Need help- FI has extremely strange problem

posted 2 years ago in Emotional
Post # 32
Member
1669 posts
Bumble bee

purpleokapi :  In the examples I had in mind, it was the idea of the introverts for the dinner to happen at all, so they weren’t compromising by attending, they instigated the thing. 

Most people don’t enjoy small talk chatter with strangers, even most extroverted people, and dislike it. The chunk of people in the world who really relish it are a minority. I get that it’s extra exhausting for introverts, but nearly all of my close female friends and FH are rather introverted, and they have all learned how to make small talk when need be and manage it as their lives have an endless series of occasions where they need to be able to do it in order to function socially. If you’re the one person who stands off in the corner in silence at every work social event, or who sits in silence at work dinners, it doesn’t work, and most people, even extroverts, will tell you they don’t like going to work events because it’s socially stressful.  

 

 

Post # 33
Member
88 posts
Worker bee

It sounds to me like extreme social anxiety. I think he may need to see a psychiatrist to come up with some strategies for social situations.

Post # 34
Member
9 posts
Newbee

I’m an introvert and can only shake my head at a lot of advice I see on this thread. Introversion and extreme social anxiety are not one and the same. Introversion – a personality trait, extreme social anxiety – a form of mental illness, when your loved one is suffering from mental illness the worst thing you can do for them is to follow the “don’t fix them, let them be” advice, it would be equivalent to washing your hands of them. From what you described it sounds like he has a serious problem that needs to be addressed for his own good.

Another thing you should be aware of is that in Middle Eastern cultures it is not common to address mental health issues, it’s considered embarrassing for the person and his family to admit that there is a problem. I lived in the area for many years and well familiar with this mentality.

Your questions on how to handle your fiance would probably be best answered on a mental health forum. Good luck, I wish you and him happiness in your future lives together.

Post # 35
Member
200 posts
Helper bee

tiffanybruiser :  +1,000!

Just because PPs can identify the issue doesn’t mean it isn’t strange…

Also plenty of introverts (myself included) can suck it up and stay through and even enjoy a wedding where we don’t know anyone. Small talk is an essential part of life beyond weddings, and by nature can be learned easily as it is so shallow. “How do you know [groom/bride]” always works, for example. 

There’s a difference between appreciating silence and leaving after cocktail hour…

Post # 36
Member
1749 posts
Bumble bee
  • Wedding: October 2017

girlfromtexas1088 :  He’s not broken lol. He’s just an introvert! And he may open up over time. He may not. Either way, there’s nothing wrong with him. Just be the social butterfly you are, and let him be the wallflower he is. Opposites attract, and there’s nothing more attractive than somebody loving their partner for exactly who they are.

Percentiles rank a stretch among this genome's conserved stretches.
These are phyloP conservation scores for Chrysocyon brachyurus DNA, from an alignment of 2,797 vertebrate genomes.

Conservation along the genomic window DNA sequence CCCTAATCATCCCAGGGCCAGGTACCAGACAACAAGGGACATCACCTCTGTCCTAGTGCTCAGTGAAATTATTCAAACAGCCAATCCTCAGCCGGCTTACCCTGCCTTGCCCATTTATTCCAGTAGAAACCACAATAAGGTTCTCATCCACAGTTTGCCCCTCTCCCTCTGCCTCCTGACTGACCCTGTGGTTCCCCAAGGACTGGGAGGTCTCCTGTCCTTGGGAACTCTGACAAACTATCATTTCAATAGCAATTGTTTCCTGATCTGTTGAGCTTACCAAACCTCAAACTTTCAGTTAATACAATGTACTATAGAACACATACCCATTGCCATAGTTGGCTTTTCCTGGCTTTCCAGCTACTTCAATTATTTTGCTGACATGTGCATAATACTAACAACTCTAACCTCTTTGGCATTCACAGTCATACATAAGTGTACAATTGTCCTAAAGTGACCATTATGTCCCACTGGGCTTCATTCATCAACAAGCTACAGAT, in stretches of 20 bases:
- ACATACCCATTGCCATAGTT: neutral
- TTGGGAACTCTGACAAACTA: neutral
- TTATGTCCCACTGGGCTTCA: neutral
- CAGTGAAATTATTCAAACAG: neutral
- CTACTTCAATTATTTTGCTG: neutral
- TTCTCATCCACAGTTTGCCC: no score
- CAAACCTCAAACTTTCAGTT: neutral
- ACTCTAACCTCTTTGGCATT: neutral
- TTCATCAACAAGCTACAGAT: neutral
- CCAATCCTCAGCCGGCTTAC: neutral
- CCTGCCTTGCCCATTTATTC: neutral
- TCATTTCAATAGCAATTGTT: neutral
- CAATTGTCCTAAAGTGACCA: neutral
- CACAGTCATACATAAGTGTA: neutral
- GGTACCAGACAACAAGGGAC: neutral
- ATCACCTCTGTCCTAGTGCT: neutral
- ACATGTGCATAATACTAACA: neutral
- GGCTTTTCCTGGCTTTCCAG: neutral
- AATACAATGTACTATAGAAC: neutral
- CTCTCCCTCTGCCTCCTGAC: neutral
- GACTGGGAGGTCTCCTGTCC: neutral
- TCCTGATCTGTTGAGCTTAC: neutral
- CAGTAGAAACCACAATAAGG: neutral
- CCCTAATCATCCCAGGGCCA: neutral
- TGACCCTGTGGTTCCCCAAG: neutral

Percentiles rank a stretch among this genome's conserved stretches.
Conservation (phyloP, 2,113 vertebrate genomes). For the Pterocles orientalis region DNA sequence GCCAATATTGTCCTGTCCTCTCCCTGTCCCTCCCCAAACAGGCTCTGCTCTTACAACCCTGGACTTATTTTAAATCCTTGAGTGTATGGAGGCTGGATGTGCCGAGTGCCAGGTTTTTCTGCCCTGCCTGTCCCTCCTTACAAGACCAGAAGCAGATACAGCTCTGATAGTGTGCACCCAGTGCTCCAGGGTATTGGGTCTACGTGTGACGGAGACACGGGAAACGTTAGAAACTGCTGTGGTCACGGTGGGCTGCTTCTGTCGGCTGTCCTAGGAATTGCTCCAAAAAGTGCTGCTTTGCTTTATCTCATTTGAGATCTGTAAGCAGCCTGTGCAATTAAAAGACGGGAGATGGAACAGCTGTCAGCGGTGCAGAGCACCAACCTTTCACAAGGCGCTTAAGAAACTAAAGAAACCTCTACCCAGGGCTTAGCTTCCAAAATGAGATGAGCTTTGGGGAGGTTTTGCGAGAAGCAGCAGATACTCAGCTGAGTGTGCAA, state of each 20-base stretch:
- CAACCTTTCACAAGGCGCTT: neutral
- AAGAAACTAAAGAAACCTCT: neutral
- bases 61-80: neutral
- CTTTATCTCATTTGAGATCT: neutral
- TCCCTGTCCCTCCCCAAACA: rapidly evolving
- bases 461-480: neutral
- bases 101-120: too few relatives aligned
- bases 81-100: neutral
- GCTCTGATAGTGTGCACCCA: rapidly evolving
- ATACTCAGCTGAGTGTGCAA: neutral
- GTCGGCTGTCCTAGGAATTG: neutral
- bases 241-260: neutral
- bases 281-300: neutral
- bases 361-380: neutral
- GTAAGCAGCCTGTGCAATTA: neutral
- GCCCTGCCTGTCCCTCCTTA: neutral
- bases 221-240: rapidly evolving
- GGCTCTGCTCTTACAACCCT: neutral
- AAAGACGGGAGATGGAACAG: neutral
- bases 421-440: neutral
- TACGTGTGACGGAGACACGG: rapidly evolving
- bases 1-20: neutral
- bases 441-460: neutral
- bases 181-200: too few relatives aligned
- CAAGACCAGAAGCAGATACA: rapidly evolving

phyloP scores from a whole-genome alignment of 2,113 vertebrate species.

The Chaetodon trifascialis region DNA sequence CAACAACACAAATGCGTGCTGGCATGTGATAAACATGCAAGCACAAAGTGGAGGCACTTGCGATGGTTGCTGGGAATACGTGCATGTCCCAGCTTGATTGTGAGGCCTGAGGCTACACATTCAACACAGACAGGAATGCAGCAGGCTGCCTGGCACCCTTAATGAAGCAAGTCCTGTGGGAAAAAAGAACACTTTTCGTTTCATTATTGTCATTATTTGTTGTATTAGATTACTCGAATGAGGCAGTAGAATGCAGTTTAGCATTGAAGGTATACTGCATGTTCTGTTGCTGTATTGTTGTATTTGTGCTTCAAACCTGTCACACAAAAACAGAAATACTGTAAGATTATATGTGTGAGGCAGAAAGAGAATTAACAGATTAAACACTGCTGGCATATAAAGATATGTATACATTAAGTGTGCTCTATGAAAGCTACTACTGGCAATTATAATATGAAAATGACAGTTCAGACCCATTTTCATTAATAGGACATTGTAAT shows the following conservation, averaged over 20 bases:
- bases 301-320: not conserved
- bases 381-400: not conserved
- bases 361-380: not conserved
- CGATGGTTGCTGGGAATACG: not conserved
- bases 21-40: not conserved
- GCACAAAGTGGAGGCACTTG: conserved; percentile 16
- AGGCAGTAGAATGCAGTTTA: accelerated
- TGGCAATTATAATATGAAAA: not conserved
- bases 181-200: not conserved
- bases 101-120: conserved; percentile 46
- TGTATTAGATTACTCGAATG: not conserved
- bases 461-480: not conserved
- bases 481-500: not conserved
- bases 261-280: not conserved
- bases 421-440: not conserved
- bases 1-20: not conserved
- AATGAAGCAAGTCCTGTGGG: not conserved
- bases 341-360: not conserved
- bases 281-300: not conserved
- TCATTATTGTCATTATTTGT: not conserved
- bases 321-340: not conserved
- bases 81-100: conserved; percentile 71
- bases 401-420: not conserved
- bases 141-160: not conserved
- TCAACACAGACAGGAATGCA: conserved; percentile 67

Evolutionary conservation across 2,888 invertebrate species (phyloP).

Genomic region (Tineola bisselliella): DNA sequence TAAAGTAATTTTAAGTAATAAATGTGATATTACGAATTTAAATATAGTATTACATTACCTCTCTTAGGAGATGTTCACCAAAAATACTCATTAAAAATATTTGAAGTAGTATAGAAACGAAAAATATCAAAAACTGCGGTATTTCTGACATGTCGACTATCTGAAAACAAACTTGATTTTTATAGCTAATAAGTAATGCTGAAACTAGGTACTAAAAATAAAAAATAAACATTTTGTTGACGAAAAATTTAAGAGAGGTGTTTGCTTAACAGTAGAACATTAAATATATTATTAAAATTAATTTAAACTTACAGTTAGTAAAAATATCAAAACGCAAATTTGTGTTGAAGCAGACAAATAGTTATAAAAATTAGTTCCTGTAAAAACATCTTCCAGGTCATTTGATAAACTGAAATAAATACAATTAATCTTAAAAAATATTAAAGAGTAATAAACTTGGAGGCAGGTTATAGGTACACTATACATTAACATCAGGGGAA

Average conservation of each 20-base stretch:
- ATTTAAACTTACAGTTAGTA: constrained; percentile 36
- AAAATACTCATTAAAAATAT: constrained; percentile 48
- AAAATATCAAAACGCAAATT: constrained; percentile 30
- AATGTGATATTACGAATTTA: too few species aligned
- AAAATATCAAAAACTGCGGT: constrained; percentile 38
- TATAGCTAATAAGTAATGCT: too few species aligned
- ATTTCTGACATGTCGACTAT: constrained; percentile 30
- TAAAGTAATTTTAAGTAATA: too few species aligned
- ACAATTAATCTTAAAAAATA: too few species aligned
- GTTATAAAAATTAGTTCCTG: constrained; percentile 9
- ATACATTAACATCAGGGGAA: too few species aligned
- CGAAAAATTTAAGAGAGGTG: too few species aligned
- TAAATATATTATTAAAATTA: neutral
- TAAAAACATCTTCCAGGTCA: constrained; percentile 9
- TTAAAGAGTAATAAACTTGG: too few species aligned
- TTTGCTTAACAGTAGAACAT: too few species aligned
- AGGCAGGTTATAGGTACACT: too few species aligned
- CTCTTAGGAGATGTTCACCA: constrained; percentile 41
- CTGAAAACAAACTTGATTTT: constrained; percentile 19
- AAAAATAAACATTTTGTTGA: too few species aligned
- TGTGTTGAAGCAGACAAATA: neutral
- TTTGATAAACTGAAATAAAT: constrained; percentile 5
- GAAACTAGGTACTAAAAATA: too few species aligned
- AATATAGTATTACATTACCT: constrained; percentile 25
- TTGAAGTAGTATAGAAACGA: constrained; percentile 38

Post # 37
Member
14 posts
Newbee

tiffanybruiser :  What job does your husband have where he’ll be penalized for attending work events without his spouse? What do single people who work there do?

Darling Husband and I are both introverts, me much more so than him. My career requires occasional attendance at social events. His doesn’t. Like you, I get through it by gritting my teeth and forcing myself to behave in a manner extroverts find acceptable, because I’m an adult and doing so is necessary for me to obtain things I want. I don’t expect him to accompany me, because I know he wouldn’t enjoy it. He’s free to come if he wants, but he usually doesn’t, and I don’t blame him. I decided that enduring this requirement was worth it for the career I wanted, but I don’t have the right or the desire to inflict that choice on him.

There’s a big difference between being willing and able to get through something as a condition of your employment, and wanting to do it for fun in your free time. It’s not so much a question of whether he can (though that may, in his case, be a legitimate issue), but whether he should be expected to. I don’t think “You should make yourself uncomfortable so that others aren’t made uncomfortable by your presence” is a reasonable thing to say to a person whose preferred action – staying home – would have made no one uncomfortable.

Post # 38
Member
7865 posts
Bumble Beekeeper

purpleokapi :  No, there is no penalty for my husband if I don’t attend work-related social events with him. He works in a public position that involves a lot of schmoozing with donors and stuff, think dinner parties and fundraisers that most people attend as couples. But certainly no outright penalty.

Does it take the threat of a penalty to get you to do something you don’t 100% feel like doing?

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